Rotating a view is therefore basically only one step: reprojecting into the desired, rotated, Hotine projection.   All the rest of the workflow illustrated in this topic covers various real-life conveniences that experienced users tend to apply.





We begin with a map that has a Bing street map web server layer.    The first layer added to a map sets the projection for that map, in this case, the Pseudo Mercator projection that Bing, Google and almost all web servers use.





We drag and drop a drawing of provinces in Italy into the map.  The layer comes from a free administrative units layer that may be downloaded from the Natural Earth website.  We have thematically formatted it to show provinces in different colors.   We have also created a Location for this view, so we can return to it easily.





We can double-click the location to open it.  The location provides a handy way to recall the center latitude and longitude of the view.  We can undock the location window and then refer to it when we change the projection. Shift-click the title tab for a window or a pane to undock it.  That saves us from trying to remember the center latitude and longitude when we are busy filling in boxes in a coordinate system dialog, when the status bar might not be visible, the mouse might not be in the center of the display, and so on.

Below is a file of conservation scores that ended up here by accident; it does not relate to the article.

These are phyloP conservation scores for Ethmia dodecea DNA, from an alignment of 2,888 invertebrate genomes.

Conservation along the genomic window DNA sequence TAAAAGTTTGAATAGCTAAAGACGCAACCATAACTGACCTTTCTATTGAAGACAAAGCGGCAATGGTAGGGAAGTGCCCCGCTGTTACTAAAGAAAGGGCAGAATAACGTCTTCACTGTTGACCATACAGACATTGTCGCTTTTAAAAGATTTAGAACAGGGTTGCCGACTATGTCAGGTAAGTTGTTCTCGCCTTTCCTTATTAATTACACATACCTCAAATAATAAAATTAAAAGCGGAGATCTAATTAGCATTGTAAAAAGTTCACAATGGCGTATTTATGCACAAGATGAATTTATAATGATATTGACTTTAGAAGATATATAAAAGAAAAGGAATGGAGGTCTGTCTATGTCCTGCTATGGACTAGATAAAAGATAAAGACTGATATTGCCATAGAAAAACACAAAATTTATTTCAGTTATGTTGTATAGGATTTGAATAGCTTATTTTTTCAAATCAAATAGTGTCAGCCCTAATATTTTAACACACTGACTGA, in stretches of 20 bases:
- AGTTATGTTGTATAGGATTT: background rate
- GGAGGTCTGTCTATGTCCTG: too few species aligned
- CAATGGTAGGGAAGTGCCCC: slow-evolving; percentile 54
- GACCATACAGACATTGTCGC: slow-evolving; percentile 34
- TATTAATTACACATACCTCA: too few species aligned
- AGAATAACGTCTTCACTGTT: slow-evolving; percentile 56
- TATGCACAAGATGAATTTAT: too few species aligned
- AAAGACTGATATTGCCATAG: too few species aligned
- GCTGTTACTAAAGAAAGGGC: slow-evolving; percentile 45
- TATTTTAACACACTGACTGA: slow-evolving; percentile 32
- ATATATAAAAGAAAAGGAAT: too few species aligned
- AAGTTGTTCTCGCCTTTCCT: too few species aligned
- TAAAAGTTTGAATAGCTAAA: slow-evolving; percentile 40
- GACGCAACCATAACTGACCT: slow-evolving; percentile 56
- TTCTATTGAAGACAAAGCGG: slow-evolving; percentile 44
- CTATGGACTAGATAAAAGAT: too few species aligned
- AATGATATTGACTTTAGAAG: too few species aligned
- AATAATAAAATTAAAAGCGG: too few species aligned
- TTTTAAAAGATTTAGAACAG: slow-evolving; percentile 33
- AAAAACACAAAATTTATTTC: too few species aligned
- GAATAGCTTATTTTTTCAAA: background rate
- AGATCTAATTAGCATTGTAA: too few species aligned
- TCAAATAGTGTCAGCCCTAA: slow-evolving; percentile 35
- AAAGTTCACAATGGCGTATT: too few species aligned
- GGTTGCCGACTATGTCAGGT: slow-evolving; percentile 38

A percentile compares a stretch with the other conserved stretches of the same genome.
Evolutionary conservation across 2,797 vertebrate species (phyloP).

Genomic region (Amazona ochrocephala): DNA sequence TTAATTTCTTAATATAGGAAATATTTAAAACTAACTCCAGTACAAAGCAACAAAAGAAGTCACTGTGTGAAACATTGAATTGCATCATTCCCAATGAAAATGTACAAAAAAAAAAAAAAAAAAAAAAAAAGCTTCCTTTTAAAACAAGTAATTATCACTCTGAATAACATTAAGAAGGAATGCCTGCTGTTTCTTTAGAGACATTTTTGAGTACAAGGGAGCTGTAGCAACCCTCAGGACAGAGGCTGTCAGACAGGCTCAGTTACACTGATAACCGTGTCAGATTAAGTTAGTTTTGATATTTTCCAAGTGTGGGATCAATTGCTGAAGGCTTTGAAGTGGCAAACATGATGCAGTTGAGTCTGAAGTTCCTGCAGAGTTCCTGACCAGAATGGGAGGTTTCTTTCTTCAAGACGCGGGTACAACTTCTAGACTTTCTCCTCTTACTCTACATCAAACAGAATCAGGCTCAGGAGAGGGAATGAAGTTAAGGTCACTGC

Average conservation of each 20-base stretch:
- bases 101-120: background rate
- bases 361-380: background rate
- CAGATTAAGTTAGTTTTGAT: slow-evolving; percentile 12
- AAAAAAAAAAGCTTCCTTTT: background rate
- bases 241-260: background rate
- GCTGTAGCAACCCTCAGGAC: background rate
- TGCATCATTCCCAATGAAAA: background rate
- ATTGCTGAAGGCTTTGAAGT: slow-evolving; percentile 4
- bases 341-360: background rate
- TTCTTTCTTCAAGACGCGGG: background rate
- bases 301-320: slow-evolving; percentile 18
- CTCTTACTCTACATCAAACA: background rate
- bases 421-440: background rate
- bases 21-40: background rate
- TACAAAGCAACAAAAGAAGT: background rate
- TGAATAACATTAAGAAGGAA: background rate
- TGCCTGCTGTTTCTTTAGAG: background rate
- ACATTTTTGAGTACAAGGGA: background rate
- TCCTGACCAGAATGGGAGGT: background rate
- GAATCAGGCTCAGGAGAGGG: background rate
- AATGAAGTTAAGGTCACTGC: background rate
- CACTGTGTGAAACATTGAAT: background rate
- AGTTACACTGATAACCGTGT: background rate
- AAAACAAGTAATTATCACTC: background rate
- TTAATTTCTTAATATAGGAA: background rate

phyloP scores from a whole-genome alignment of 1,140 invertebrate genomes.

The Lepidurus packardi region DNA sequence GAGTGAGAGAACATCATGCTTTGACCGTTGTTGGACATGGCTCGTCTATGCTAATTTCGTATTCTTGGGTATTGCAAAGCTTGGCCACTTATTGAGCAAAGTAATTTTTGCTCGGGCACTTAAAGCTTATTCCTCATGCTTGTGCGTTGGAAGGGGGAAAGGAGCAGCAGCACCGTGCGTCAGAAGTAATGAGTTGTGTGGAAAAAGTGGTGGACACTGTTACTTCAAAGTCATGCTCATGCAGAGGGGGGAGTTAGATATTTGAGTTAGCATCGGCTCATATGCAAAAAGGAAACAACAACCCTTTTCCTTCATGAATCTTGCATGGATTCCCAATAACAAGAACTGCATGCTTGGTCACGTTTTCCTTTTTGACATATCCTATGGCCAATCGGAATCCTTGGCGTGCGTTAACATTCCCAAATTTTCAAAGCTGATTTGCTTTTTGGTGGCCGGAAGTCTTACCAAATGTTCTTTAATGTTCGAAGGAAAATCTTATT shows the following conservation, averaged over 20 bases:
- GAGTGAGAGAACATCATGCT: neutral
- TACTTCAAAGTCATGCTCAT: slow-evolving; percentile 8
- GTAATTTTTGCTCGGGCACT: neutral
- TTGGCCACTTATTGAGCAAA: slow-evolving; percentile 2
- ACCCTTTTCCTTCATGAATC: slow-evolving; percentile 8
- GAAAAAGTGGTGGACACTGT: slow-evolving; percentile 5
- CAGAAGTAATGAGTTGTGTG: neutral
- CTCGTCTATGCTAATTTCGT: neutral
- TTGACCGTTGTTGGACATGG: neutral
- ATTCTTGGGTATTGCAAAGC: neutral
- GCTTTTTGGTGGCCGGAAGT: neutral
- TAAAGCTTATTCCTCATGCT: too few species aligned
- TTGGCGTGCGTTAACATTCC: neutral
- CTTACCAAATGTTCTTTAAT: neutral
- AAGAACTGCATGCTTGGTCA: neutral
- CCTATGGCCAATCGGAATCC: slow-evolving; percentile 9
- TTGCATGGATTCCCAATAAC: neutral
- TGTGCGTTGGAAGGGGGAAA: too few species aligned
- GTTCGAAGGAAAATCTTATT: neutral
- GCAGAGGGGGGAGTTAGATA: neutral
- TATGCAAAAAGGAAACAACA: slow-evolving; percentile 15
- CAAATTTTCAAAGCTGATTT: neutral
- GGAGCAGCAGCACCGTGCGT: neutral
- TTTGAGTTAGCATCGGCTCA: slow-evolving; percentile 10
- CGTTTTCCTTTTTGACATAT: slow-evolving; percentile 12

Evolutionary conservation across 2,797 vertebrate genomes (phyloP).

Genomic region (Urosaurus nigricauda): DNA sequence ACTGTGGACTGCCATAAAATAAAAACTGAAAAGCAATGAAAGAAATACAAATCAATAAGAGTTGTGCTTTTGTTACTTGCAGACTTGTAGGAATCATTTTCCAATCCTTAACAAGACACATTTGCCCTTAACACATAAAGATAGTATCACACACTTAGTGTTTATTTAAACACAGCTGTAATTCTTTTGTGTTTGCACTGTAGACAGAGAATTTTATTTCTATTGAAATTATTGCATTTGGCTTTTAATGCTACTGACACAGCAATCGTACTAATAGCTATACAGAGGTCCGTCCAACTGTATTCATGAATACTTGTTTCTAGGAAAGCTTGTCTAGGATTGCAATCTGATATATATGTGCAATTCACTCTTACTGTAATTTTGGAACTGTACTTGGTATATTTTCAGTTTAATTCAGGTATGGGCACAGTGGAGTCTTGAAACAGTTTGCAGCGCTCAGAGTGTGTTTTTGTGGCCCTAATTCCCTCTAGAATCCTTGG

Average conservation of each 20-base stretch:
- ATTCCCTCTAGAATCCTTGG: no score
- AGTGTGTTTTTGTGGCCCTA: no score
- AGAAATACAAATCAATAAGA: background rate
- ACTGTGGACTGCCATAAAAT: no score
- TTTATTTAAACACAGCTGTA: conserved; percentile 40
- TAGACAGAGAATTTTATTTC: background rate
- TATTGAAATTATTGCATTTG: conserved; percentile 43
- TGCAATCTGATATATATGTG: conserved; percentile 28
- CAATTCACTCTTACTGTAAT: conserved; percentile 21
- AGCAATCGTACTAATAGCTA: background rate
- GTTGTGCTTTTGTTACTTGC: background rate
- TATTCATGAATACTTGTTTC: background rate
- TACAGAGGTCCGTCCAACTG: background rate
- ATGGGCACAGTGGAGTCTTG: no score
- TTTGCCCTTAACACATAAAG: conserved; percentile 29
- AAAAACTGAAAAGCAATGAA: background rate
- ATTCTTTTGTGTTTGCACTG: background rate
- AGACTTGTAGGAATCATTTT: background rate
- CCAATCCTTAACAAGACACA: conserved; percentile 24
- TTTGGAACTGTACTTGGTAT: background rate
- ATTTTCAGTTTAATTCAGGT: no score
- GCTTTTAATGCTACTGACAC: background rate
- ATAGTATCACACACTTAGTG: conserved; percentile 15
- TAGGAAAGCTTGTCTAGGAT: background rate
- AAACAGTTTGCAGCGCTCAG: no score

In this case, we see the view is centered on a longitude of 42 and a latitude of 13. That would be an amazing coincidence given the view was chosen by casually panning and zooming into the view, except that we have taken the liberty of editing the original numbers, which were almost exactly 42 and 13, to the exact numbers of 42 and 13.


 When experimenting with rotated views, it is convenient to work with a copy of the map.  There is no absolute need to work with a copy: we can simply change the coordinate system on the original map.  But given that it takes just a moment to make a copy (Ctrl-C and then Ctrl-V), and copies of maps require zero extra space in a project,  it can be very convenient to work with a copy.   





We click on the map and chose Copy in the toolbar.  We could also simply click on the map and then press Ctrl-C for Copy.





Next, we Paste a copy of the map by pressing the Paste button on the toolbar.  We could also simply press Ctrl-V for Paste.  The pasted copy appears using the name Map 2.


Maps are just windows that show their contents in a desired projection.  Maps store no data, as all the data they show remains, unchanged, within the drawings, images and data sources that appear in the map.  We can make as many copies of maps as we like without increasing the storage size of the project.  Each such map can use a different projection, with the various layers within the map being reprojected on-the-fly from their native projections into whatever projection the map uses.